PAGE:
Research 208: ESManage Project: Freshwater Ecosystem Services - An Introduction for Stakeholders

Authors: Hugh B. Feeley, Michael Bruen, Craig Bullock, Mike Christie,Fiona Kelly, Kyriaki Remoundou, Ewa Siwicka and Mary Kelly-Quinn

Summary: The objective of this project is to harness the knowledge and tools required to embed an appreciation of ecosystem services and the ecosystems services approach into policy and decision-making for sustainable management of water resources, as required by the Water Framework Directive

Research 208 thumbnail

Published: 2017

ISBN: 978-1-84095-700-6

Pages: 32

Filesize: 1,228 KB

Format: pdf


Inform policy

The ESManage Literature Review for Stakeholders provides an overview of information on the ecosystem services framework, the role of biodiversity in ecosystem service provision, and how the concept aligns with the objectives of current policy and legislation to inform management of freshwater resources. The Water Framework Directive (WFD) is the key EU driver requiring Member States to improve and sustainably manage water quality. The specific benefits of incorporating the ecosystem services framework into the implementation of the WFD relate to illustrating how human wellbeing is dependent on good ecological health, biodiversity and widening the focus from good ecological status as an end in itself to showing how it supports societal goals. Additionally, it allows for the proper assessment and communication of the benefits and co-benefits of implementing the WFD, highlighting potential trade-offs involved in selecting cost-effective measures but also avoiding unintended impacts of measures on other benefits (not directly associated with the measure). Other relevant policy measures such as the EU Biodiversity Strategy aim to halt the loss of biodiversity and the degradation of ecosystem services in the EU by 2020, and restore them in so far as feasible.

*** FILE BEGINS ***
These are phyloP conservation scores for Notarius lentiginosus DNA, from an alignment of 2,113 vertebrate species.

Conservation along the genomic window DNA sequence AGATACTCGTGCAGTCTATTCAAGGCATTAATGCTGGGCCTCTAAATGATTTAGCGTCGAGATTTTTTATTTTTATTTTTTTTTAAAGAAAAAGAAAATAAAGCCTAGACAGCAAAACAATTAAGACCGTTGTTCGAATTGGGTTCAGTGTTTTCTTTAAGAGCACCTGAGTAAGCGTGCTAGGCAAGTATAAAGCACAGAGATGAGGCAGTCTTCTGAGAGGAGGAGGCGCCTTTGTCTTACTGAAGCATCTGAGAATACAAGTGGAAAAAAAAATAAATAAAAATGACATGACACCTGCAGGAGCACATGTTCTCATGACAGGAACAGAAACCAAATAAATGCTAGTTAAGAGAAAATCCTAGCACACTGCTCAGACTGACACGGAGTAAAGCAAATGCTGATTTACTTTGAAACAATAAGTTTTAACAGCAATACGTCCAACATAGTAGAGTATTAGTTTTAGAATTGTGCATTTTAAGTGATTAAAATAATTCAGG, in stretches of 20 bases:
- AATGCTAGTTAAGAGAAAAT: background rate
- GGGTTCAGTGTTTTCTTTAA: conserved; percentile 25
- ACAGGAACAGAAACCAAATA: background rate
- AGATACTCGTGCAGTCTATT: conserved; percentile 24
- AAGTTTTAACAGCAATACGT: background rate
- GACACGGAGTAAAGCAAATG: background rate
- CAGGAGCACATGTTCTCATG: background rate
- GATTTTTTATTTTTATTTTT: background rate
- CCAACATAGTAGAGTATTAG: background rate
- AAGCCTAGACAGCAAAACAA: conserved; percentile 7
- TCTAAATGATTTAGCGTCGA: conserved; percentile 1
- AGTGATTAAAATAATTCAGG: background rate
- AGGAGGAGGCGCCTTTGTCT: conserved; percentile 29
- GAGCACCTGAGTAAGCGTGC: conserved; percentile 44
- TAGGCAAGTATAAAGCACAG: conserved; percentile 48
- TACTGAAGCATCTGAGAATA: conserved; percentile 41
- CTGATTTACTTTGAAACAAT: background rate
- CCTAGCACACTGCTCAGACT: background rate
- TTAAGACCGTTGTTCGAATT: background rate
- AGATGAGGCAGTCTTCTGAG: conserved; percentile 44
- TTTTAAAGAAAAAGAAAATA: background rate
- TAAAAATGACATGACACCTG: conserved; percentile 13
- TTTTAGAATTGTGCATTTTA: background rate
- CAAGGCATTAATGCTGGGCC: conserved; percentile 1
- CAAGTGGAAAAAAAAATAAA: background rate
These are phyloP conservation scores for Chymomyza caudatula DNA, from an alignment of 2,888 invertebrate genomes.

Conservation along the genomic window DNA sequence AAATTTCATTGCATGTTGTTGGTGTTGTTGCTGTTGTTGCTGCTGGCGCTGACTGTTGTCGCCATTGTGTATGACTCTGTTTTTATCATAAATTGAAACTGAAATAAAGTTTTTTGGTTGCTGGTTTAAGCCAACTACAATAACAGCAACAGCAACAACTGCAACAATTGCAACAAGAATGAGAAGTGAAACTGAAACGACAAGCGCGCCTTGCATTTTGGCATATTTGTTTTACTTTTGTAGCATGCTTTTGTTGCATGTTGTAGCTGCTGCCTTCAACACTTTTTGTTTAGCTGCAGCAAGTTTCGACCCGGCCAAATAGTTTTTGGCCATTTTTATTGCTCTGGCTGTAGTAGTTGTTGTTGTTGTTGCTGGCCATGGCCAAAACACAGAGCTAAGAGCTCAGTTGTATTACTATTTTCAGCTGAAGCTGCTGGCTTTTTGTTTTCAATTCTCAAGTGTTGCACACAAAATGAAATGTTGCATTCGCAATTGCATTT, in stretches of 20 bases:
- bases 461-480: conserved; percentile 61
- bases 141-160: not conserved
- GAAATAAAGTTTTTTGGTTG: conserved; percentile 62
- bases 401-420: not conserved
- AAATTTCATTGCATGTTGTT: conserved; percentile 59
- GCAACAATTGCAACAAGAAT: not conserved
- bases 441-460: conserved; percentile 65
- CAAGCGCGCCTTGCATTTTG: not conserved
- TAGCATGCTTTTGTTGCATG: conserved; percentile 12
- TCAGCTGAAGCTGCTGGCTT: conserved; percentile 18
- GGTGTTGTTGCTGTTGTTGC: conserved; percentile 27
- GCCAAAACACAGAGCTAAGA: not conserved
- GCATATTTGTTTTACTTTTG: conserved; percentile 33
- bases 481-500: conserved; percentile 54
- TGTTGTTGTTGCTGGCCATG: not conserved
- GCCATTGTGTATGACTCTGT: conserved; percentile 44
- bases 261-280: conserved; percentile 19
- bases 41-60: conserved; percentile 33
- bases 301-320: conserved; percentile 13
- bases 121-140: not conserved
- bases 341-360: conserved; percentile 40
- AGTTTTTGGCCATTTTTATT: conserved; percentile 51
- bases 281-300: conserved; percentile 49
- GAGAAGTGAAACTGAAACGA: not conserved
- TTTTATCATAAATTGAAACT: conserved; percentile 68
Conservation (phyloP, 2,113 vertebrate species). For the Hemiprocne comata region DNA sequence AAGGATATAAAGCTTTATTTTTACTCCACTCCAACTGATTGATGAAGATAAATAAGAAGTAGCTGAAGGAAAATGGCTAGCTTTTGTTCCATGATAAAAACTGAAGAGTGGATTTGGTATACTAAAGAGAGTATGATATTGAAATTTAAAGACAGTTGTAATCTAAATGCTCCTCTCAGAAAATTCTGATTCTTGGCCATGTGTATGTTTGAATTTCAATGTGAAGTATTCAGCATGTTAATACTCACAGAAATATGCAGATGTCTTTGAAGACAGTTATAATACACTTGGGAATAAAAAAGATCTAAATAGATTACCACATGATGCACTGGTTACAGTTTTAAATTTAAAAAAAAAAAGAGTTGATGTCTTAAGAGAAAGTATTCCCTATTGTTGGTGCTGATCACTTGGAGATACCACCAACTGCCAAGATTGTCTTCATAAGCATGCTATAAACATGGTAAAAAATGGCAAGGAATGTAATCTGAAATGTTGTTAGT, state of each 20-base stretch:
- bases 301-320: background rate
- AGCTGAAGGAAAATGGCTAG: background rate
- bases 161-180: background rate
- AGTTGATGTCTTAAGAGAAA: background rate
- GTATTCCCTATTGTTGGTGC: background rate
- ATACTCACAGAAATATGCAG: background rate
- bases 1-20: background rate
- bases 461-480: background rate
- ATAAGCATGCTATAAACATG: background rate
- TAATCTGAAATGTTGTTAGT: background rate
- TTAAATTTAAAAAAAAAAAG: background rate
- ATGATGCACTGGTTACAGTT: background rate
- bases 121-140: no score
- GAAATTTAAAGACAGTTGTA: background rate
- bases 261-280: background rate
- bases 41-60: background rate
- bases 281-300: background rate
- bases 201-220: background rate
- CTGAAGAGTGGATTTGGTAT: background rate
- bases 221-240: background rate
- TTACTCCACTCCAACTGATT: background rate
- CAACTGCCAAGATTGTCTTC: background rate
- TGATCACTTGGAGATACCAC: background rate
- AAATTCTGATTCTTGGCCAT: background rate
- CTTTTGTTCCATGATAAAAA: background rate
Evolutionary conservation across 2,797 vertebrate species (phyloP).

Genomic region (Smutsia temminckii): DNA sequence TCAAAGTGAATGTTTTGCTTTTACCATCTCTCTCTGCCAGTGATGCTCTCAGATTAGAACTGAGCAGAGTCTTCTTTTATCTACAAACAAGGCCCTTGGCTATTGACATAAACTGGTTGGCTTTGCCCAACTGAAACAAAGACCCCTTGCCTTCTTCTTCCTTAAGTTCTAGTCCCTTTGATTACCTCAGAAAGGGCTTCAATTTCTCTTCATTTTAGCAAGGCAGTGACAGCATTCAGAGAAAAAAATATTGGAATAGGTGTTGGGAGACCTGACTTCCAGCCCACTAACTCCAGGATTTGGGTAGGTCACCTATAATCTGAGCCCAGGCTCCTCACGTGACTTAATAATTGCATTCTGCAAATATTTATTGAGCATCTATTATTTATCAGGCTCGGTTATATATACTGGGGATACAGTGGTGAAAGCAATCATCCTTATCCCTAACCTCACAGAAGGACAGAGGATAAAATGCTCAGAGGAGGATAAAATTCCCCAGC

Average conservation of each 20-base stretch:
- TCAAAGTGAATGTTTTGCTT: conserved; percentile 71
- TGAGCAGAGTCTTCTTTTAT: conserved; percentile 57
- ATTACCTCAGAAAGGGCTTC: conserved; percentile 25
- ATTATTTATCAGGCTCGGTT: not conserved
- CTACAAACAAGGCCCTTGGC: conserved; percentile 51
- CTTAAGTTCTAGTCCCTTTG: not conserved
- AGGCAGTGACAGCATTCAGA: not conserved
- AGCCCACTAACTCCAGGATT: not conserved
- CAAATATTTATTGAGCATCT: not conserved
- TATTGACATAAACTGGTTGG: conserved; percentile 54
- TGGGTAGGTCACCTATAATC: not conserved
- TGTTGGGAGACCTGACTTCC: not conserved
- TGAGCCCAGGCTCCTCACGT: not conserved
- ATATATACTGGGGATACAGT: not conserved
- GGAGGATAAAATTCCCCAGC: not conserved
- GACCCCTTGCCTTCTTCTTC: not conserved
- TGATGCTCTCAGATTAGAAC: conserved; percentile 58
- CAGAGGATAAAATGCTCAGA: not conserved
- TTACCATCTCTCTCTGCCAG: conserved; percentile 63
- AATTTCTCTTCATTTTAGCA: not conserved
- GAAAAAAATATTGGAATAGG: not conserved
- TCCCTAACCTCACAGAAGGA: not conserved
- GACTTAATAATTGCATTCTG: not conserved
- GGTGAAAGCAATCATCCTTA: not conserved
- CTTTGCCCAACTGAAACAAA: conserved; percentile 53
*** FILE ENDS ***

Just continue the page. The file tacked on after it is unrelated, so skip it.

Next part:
Develop solutions

The ESManage Literature Review for Stakeholders highlights the types of ecosystem services, the main ecosystem services classification scheme known as CICES, and identifies the chain of knowledge required to get from basic science to policy application and the management of freshwater resources. This review provides an overview of the ESManage project approach to understanding the complex ecological linkages between the health and resilience of the ecosystem (critically dependent on biodiversity) and the provision of ecosystem services, goods and benefits for human wellbeing. It also highlights the importance of stakeholder involvement, and their perceptions, in incorporating ecosystem services into policy and water management.[1].jpg